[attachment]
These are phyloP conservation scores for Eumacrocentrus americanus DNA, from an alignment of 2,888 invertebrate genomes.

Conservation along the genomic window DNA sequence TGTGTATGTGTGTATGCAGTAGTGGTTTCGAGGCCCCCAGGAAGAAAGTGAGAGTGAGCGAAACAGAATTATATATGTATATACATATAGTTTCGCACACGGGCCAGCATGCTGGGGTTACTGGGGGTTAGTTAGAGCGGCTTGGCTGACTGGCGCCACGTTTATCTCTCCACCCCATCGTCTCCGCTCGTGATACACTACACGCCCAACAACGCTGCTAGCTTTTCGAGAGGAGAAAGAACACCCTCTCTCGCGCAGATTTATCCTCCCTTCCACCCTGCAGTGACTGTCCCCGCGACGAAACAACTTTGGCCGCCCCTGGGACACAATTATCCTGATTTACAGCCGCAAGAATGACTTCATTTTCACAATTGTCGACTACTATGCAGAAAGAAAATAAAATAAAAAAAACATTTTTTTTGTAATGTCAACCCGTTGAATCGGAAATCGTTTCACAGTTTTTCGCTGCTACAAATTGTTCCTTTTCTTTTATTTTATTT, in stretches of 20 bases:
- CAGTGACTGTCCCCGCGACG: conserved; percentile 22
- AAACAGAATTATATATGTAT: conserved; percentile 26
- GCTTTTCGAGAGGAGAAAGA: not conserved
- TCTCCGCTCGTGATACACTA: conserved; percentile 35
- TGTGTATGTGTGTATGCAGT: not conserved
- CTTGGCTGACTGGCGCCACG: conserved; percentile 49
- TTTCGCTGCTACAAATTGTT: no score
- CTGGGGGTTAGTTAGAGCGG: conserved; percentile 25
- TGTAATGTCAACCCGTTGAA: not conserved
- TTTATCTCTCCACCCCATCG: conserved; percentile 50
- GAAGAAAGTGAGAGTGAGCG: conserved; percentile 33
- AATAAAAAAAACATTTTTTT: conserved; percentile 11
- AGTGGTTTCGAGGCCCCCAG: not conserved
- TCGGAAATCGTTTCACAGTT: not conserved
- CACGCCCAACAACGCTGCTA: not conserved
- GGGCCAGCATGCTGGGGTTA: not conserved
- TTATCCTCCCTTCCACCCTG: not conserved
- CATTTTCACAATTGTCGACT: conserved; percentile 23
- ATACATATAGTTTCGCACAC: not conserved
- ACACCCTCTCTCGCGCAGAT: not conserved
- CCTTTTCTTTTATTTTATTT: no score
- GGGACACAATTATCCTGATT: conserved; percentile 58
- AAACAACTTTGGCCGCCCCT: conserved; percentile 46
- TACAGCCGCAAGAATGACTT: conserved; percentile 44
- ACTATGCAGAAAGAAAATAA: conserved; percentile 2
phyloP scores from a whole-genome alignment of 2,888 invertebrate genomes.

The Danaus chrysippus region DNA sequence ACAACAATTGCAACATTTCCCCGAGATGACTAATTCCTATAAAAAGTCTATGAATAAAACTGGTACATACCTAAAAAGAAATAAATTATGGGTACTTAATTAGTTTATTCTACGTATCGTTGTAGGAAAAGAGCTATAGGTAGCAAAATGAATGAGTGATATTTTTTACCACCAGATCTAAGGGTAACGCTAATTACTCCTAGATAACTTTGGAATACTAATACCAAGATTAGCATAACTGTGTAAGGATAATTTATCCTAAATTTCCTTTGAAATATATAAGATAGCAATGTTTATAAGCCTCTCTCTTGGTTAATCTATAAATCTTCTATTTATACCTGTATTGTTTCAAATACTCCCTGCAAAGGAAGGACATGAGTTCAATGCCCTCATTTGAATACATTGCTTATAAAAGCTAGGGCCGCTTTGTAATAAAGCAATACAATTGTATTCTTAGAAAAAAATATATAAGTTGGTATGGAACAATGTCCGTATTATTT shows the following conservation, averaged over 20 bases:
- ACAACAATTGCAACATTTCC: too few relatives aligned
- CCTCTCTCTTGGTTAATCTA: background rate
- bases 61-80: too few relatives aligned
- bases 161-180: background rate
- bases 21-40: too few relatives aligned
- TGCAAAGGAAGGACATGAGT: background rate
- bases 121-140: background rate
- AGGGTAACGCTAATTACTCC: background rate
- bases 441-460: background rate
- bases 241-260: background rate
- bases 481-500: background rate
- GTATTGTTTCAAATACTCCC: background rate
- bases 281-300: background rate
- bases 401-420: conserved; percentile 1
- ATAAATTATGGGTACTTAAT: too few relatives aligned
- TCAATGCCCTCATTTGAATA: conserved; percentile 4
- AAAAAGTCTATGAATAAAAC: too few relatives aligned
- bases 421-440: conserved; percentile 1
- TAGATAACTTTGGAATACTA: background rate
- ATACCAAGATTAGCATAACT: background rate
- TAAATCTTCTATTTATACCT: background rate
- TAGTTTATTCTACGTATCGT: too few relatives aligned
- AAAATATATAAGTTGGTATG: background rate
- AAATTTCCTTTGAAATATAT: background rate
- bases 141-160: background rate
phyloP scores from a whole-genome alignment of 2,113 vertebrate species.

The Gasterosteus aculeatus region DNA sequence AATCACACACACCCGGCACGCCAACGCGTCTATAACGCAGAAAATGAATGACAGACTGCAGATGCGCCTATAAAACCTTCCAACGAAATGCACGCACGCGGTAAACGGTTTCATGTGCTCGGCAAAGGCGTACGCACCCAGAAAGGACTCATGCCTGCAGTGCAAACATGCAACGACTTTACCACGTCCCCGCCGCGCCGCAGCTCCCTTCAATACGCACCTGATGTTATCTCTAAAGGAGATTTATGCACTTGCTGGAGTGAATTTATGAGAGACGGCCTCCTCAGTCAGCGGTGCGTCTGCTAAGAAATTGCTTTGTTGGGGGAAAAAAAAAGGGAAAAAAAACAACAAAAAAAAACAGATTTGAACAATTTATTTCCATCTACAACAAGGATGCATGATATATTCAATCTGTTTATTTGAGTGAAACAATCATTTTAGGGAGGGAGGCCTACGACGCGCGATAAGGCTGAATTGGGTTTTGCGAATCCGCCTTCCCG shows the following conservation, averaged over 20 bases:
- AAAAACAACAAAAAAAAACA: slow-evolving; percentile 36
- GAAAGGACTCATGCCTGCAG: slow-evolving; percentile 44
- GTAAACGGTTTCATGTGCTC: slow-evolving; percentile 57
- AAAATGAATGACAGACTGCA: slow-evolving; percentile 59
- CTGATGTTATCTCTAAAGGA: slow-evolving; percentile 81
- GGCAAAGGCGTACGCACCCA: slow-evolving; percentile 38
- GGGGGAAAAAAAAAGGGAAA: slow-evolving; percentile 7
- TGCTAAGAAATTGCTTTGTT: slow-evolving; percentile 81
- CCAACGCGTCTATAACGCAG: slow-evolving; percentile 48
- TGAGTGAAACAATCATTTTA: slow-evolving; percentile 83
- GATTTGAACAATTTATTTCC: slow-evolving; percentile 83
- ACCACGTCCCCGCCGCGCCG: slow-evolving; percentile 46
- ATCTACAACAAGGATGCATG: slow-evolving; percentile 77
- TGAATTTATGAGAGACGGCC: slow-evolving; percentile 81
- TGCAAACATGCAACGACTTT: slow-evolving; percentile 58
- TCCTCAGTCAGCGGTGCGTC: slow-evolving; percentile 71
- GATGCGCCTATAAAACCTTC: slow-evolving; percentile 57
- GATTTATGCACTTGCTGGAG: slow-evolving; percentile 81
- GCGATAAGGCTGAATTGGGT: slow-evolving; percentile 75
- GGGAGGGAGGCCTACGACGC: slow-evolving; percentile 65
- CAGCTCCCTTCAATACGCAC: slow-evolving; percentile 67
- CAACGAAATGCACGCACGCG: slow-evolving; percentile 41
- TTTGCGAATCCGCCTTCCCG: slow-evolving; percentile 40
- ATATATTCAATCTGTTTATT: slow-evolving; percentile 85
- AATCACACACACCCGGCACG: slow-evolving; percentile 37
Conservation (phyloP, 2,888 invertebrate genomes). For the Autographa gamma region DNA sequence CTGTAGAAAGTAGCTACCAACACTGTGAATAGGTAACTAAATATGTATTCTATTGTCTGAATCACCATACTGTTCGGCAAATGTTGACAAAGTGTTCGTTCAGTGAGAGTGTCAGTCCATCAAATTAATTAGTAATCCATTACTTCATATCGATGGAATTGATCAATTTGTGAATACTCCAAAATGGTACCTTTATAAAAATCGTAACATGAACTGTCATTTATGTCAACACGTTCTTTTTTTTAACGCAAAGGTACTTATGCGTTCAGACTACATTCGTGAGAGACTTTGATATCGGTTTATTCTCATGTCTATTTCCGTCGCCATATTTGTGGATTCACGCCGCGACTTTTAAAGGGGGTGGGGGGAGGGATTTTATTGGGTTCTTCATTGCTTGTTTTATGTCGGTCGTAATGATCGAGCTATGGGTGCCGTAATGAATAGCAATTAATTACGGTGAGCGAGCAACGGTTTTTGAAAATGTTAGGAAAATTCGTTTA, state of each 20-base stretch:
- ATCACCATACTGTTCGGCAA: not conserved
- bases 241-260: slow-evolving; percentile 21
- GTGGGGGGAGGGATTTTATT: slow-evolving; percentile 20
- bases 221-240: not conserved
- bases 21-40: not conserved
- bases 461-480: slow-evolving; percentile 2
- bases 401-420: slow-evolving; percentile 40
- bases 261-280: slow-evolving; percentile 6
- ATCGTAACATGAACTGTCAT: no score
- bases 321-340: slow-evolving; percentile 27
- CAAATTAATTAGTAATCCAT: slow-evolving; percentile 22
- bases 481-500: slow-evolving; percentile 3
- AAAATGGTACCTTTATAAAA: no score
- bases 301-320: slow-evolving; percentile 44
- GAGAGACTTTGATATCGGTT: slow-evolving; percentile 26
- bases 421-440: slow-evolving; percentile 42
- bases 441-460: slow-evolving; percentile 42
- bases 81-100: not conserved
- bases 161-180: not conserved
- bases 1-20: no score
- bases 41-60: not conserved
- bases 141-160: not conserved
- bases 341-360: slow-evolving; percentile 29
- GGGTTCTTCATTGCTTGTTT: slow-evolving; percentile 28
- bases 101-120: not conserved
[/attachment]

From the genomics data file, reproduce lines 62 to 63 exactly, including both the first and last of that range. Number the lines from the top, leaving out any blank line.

- GGCAAAGGCGTACGCACCCA: slow-evolving; percentile 38
- GGGGGAAAAAAAAAGGGAAA: slow-evolving; percentile 7